ГОУ ВПО «Уральский государственный педагогический университет»
Институт иностранных языков
Кафедра английского языка
С.О. Макеева, Н.А. Постоловская
READ, ANSWER, DISCUSS
Методическое пособие по дисциплине
“Практический курс иностранного языка"
(ОЗО, 4 курс)
Методическое пособие по дисциплине "Практический курс иностранного языка" (ОЗО, 4 курс) для практических занятий по специальности «Иностранные языки» / Урал. гос. пед. ун-т.
Составители: Постоловская Н. А., Макеева С. О.
Разработка может быть использована на аудиторных занятиях и при самостоятельной подготовке студентов.
Методическое пособие обсуждено на заседании кафедры английского языка
Протокол № 5 от 14 декабря 2007 г.
Зав. кафедрой С. О. Макеева
канд. филол наук Ю. В. Вронская
канд. пед. наук О. П. Казакова
Макет: Ю. В. Муханова
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Уральского государственного педагогического университета.
620219, Екатеринбург, ГСП-135, просп. Космонавтов, 26
Настоящее пособие предназначено для студентов 3-4 курсов заочной формы обучения и, в первую очередь, для лиц, получающих второе высшее образование. Трёхгодичная модель обучения предполагает сохранение общего объёма программного материала, исключая цикличный способ прохождения ряда гуманитарных областей (Education, Painting).
Методическое пособие построено таким образом, чтобы:
Тематический план, включённый в пособие, поможет оптимизировать организацию лабораторных занятий IX семестра.
Пособие включает ряд видеоматериалов с упражнениями, обязательных для использования на уроке. При работе с упражнениями пособия преподавателям рекомендуется обращать внимание на задания, содержащие элементы профессионализации.
Economy: contemporary issues……………………………………………………………4
Education and PR……………………………………………………………………………..66
Test tasks and quizzes for self assessment……………………………………………81
When countries go bust.
Finance and economics The Economist December 8th 2001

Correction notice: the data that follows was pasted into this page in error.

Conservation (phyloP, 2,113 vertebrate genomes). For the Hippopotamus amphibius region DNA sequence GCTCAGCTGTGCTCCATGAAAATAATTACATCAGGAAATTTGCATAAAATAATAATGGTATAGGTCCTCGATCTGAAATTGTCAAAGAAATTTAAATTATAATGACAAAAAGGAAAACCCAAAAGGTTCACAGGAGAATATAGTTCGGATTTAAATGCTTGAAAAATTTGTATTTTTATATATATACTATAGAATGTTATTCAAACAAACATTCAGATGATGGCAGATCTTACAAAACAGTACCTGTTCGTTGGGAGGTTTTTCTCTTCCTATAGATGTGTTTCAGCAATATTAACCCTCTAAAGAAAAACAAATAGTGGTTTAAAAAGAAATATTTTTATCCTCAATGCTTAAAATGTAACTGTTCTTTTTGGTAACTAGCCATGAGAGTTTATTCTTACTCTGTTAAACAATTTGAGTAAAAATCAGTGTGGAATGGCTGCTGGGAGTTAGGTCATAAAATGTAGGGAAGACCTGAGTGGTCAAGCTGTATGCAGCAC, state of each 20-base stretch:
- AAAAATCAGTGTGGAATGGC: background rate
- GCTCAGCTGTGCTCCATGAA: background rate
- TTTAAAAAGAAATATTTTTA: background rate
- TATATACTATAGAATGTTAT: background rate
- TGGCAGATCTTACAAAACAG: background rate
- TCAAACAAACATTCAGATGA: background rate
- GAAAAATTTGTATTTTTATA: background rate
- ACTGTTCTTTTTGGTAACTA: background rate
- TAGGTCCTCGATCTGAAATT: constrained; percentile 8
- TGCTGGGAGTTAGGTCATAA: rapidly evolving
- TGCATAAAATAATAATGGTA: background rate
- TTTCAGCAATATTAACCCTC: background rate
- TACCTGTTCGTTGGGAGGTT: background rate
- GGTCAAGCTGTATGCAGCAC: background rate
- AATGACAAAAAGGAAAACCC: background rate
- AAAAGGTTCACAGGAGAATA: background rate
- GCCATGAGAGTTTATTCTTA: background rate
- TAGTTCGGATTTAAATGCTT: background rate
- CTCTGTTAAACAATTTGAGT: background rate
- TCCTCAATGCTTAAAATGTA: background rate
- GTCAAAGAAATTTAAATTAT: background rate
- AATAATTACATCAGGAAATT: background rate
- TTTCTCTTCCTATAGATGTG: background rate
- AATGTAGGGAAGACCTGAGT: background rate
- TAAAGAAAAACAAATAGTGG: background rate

What do Kenneth Lay, chairman of Enron, and Domingo Cavallo, Argentina’s economy minister, have in common? Both were once lionised on Wall Street. And both now see their respective charges collapse, because when creditors have lost confidence, countries can declare bankruptcy and seek protection from its creditors. If the International Monetary Fund has its way, that could change. Anne Krueger, number two at the Fund, recently suggested that a country whose debts were “truly unsustainable” should have a mechanism for restructuring them, in rather the same way that companies can file for bankruptcy.
The idea is that a troubled country would get temporary legal protection when it suspended payments on its debt, in return for promising to negotiate with its creditors in good faith and, meanwhile, to follow sound economic policies. During the “standstill” period, exchange controls could be introduced to reassure creditors that money was not fleeing the country. Lenders would get an incentive to provide new “working capital” by giving new debts seniority over old. And minority creditors would be bound to go along, once enough creditors had agreed.
The notion of such a sovereign bankruptcy procedure is not new. This is the first time, though, that it has been advocated so openly by the ^ top brass. Crucially, America, along with Canada and Britain, is also interested.
There is little argument that the present system for dealing with troubled debtors is inadequate. In the debt crisis of the 1980s, when the governments of developing countries owed debts mainly to banks, creditors were corralled around a table by the IMF and cajoled into accepting roll-overs and, eventually, debt reduction. But the growth of private capital flows during the 1990s has made such an informal approach unworkable. Creditors have grown in number, largely because of an increase in the use of bond finance. Debtors have grown, too, as private companies in emerging economies have joined governments in borrowing abroad. And debt instruments have become vastly more complex.
Recent crises have produced a welter of responses. In cases where bank debt is the chief concern (e. g., South Korea in 1997), creditors have been pushed into providing more cash, with the same sort of arm-twisting as in the 1980s. Where bonds are the problem, unilateral default has been one outcome: Russia, famously, shook financial markets when it defaulted on its domestic debt in 1998. Ecuador’s similar default in 1999 did not rock the world, but it did cause economic pain at home. Another outcome of bond-based crises has been a rise in the scale of IMF lending, as the Fund has tried to provide cash to shore up confidence in troubled economies and to stop default. Mexico’s rescue in 1995 worked; Argentina’s bail-out this year has not.
The appeal of sovereign bankruptcy is that it may eliminate the need for huge IMF bail-outs, with their attendant risk of inciting reckless lending, and at the same time avoid the legal morass of unilateral default. In theory, both creditors and debtors would benefit from clear rules about the procedure for debt restructuring - so long as the rules strike a balance between the rights of debtors and creditors. A bankruptcy regime that is too lenient is sure to dry up inflows to emerging markets.